The New Conquistadors

in Politics by

It’s at times like this that I crank up the music of Snap (excuse me, I meant Snap!)

You no doubt remember that band’s dance classic “The Power,” which contained the immortal line “I got the power!”

Yeah, go ahead and blare it.

And while you’re grooving, realize that the aforementioned power in that song could very well refer to the surging cultural influence of Latinos, who “will increasingly become a critical foundation of support for the new American Economy.” And on the political front — say, picking the next president — you should know that “Latinos might end up being the key to the contest.”

How can this be? After all, Hispanics are very much an ethnic minority in this country, have just a sliver of the accumulated wealth that white Americans have, and are not exactly the most popular group among Washington politicians.

Well, it’s all about momentum. You see, population growth among Latinos is around 2 percent, which doesn’t sound like much until you realize that for the rest of the American population, it’s below 0.5 percent. In fact, “U.S. population growth hit an 80-year low in 2018.”

Also, labor-force participation among Latinos is 68 percent, which is “about 6 percentage points higher than non-U.S. Latinos.” Crunching the numbers a little more shows us that Hispanics “accounted for 82% of the growth in U.S. labor-force participation between 2010 and 2017, despite accounting for less than 20% of the country’s overall population.”

So if you didn’t know it already, here’s statistical proof that Hispanics are more likely to be working their asses off.

Increased consumer spending is also a reason why Latinos have the third-highest growth rate among all global economies and have the eighth-largest economy in the world. To put it into perspective, if American Latinos were their own country, they would “exceed the size of France’s gross domestic product within the next 10 years.”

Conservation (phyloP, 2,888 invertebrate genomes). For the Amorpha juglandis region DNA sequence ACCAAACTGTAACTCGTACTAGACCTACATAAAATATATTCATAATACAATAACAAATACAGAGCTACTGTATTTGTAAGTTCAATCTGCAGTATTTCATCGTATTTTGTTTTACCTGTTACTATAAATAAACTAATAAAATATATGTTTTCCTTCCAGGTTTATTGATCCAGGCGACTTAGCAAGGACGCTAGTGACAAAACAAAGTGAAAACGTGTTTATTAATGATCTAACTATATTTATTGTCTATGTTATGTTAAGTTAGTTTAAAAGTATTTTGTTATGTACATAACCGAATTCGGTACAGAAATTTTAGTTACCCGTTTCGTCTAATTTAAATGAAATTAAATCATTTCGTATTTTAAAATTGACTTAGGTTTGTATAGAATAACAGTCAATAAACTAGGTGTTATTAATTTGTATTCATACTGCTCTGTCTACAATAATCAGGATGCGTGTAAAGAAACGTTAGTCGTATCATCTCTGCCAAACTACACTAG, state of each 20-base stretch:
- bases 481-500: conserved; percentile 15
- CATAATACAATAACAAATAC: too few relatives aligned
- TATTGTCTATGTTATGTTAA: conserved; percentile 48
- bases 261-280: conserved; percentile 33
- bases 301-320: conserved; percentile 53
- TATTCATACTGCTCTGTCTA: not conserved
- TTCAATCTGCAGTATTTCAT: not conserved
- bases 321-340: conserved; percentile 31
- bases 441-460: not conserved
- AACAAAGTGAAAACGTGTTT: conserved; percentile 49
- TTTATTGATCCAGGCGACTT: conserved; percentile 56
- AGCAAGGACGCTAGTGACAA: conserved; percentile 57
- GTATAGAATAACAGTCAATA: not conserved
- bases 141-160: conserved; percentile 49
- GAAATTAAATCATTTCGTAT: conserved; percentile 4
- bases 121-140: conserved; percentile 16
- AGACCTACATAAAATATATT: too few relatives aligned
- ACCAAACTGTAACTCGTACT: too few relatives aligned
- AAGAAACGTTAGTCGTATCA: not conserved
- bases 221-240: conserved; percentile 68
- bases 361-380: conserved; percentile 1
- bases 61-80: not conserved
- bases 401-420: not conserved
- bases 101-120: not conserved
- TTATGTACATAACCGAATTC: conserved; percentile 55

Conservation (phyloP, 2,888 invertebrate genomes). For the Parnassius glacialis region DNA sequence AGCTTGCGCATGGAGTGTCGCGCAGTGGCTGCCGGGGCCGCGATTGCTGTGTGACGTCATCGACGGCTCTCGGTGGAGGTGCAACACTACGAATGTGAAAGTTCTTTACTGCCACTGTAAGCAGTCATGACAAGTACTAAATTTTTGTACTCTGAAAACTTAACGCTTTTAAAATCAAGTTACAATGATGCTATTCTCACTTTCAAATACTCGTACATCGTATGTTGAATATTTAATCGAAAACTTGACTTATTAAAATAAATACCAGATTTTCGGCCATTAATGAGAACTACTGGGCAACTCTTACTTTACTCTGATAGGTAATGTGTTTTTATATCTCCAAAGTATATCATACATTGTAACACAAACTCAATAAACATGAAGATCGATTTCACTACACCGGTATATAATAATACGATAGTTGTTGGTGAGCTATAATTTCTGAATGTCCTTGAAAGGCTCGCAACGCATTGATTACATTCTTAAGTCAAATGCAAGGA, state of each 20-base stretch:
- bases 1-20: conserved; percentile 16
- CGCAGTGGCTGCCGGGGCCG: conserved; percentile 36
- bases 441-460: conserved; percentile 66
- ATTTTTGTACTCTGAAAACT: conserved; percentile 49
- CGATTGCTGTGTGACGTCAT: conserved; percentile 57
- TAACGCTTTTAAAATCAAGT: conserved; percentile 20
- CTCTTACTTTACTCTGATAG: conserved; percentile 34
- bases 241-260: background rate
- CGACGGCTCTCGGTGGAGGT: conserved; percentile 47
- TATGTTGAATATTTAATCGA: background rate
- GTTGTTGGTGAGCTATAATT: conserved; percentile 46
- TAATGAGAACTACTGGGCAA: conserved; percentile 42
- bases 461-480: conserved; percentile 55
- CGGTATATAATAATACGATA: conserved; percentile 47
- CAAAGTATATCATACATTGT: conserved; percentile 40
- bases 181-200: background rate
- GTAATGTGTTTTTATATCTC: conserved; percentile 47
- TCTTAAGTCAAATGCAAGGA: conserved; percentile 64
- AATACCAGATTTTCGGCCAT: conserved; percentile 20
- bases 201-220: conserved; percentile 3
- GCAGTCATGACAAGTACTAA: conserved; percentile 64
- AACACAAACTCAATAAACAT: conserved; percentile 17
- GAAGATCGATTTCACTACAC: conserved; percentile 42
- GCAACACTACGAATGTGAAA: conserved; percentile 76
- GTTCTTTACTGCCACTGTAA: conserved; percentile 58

So take that, Frenchies!

Sorry, got a little jingoistic there for a minute.

The point is that “the contribution of the U.S. Latino community will become increasingly important moving forward to the economy.”

And this influence is sweeping into every sector of the economy. Hey, there are even more Hispanic truckers than ever before — yes, Latinos in trucker caps behind the wheels of big rigs. Think about the possibilities of a Smokey and the Bandit reboot with Diego Luna as a truck-driving Latino good ole boy.

On second thought, skip that. It’s a dumb idea.

In any case, when Hispanics are not propping up the U.S. economy, they are exerting long-overdo influence on the world of politics.

Witness that “for the first time, Latino elected officials and voters … are getting a real full-court press from Democratic contenders during the early stages of the primary process.”

Political experts believe that Hispanics “could play a much more prominent role in picking the nominee,” which is why the 839 Democrats running for president are currently glad-handing, backslapping, and speechifying their way through the Latino community. You see, “candidates who want to win simply can’t afford to wait to build a following among Latino voters.”

For some strange reason, Republicans are not doing much to reach out to Hispanic voters. Maybe that’s because Latino “support for the GOP is eroding,” and over half of Latinos who voted for Republicans in the past say that “it is hard to support Republican candidates right now.”

That’s a real shame, isn’t it?

Because as we know, Latinos are only getting stronger.

So who is Daniel Cubias, a.k.a. the 'Hispanic Fanatic'? Simply put, he has an IQ of 380, the strength of 12 men, and can change the seasons just by waving his hand. Despite these powers, however, he remains a struggling writer. For the demographically interested, the Hispanic Fanatic is a Latino male who lives in California, where he works as a business writer. He was raised in the Midwest, but he has also lived in New York. He is the author of the novels 'Barrio Imbroglio' and 'Zombie President.' He blogs because he must.

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